The Balboa is a swing dance that originated in Southern California during the 1920s (though it may have started as early as 1915) and enjoyed huge popularity during the 1930s and 1940s. The term Balboa originally referred to a dance characterized by its close embrace and full body connection.
Boogie Woogie is the European form of swing dance that is similar to the East Coast swing in the United States. The music is fast and the dancers incorporate Lindy Hop, Jitterbug, aerials, slides, drops and other acrobatics into the dance, particularly for competition.
- every dance syllabus has levels for beginners and levels for advanced students. - Ceroc or swing make no difference because they share the same music and the same rhythm 4/4 and stem from the same ancestors (styling, steps, phrasing, and appeal may differ). - Salsa indeed is rather complicated for untrained western ears.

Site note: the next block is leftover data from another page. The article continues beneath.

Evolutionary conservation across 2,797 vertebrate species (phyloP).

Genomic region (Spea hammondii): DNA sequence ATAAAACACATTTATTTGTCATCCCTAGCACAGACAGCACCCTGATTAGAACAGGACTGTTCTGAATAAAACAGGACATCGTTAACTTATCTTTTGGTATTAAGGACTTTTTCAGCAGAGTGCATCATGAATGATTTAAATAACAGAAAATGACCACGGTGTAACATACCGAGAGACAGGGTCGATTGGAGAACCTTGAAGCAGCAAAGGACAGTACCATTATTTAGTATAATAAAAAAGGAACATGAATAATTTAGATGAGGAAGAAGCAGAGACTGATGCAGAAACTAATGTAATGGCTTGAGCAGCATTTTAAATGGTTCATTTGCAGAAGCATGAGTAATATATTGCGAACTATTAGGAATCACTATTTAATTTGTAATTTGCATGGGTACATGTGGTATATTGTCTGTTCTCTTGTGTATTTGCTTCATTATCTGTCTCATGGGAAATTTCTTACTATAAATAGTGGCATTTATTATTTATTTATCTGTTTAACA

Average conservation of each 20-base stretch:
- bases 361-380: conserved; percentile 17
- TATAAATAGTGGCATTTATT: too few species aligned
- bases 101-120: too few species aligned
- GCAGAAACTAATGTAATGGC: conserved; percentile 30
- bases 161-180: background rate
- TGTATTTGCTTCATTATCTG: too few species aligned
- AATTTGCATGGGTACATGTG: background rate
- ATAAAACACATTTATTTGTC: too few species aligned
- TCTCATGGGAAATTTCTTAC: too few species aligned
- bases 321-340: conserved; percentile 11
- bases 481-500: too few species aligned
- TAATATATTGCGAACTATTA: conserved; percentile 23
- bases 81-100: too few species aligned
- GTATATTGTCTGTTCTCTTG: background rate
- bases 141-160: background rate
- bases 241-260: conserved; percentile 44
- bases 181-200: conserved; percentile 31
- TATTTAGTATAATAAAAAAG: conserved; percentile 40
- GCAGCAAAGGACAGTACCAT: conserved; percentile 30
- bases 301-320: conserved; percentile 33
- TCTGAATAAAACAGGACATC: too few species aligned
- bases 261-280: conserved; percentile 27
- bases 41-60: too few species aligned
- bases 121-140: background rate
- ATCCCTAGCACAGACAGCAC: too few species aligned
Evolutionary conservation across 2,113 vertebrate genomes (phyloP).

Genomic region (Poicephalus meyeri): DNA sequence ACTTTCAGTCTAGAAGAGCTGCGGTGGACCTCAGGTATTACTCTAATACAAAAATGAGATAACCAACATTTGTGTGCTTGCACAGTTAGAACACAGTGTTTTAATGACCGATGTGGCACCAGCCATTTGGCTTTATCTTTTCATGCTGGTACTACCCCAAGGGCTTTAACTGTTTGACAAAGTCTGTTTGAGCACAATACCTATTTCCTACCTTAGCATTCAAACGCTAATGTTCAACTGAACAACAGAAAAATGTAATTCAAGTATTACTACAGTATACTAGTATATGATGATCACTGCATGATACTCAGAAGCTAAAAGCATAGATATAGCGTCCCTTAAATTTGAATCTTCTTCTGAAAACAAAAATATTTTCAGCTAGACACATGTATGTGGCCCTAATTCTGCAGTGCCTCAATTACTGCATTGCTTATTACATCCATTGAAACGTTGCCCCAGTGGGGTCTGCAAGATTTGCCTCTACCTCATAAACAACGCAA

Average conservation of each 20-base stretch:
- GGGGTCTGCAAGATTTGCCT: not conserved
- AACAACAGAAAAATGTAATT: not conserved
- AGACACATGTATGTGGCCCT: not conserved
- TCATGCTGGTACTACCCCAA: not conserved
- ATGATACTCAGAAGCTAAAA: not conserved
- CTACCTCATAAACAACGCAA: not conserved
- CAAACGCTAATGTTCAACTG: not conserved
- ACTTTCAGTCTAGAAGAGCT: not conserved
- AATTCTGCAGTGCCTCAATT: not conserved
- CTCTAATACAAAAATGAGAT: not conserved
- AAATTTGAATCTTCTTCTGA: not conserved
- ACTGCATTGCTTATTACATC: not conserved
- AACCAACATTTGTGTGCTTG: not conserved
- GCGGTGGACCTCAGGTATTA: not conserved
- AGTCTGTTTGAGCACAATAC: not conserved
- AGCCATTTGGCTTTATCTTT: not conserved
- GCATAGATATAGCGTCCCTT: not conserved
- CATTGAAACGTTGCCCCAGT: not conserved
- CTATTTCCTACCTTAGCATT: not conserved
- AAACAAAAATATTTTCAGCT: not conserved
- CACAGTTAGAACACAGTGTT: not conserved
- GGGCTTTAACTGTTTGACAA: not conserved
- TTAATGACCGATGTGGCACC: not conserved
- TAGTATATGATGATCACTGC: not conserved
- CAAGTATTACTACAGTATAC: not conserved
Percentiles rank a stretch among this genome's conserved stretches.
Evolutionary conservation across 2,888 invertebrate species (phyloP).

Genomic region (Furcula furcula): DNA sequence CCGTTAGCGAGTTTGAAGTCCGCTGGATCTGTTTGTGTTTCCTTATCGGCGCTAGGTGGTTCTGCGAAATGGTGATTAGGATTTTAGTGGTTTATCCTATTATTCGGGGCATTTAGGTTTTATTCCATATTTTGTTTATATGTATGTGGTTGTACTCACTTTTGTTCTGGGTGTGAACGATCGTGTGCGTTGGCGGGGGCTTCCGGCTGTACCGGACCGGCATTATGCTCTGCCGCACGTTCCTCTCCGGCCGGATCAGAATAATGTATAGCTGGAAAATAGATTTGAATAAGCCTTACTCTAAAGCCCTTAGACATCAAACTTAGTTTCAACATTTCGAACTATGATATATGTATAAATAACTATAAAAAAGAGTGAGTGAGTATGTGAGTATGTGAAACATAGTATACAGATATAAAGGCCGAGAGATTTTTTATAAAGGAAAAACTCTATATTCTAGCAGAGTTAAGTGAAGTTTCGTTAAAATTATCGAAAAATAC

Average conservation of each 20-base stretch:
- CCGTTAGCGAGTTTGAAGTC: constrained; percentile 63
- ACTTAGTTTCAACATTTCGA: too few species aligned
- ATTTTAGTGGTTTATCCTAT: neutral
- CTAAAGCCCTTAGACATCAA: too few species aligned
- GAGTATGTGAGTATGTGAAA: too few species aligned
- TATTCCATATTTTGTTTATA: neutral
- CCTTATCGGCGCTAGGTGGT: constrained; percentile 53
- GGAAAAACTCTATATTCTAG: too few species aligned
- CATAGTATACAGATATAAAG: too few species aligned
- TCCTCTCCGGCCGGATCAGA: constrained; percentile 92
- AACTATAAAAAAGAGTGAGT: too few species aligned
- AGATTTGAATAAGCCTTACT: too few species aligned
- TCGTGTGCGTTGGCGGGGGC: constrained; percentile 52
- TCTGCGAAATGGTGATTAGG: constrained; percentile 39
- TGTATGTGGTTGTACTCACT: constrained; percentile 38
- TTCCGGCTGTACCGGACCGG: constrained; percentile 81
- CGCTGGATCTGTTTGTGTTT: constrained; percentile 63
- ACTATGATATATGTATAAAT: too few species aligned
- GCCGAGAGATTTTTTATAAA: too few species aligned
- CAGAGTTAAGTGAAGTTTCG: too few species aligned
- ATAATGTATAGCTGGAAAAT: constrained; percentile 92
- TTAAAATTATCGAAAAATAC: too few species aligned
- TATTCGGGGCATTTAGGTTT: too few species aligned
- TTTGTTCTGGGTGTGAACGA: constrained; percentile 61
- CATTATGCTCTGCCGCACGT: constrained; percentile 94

East Coast Swing (ECS) is a form of social partner dance. It belongs to the group of swing dances. It is danced under fast swing music, including rock and roll and boogie-woogie. Yerrington and Outland equated East Coast Swing to the New Yorker in 1961.
Swing dance use contemporary jazz music and the basic steps used are the rock step and triple step. Jive music is 4/4 time rhythm with six beat count of rock step and two triple steps. Swing is a six or eight beat count dance though most of swing dances are four count basic rhythms.
Modern Jive is a dance style derived from swing, Lindy Hop, rock and roll, salsa and others, the main innovation being to simplify the footwork - by removing syncopation such as chasse. The term French Jive is occasionally used instead, reflecting the origins of the style.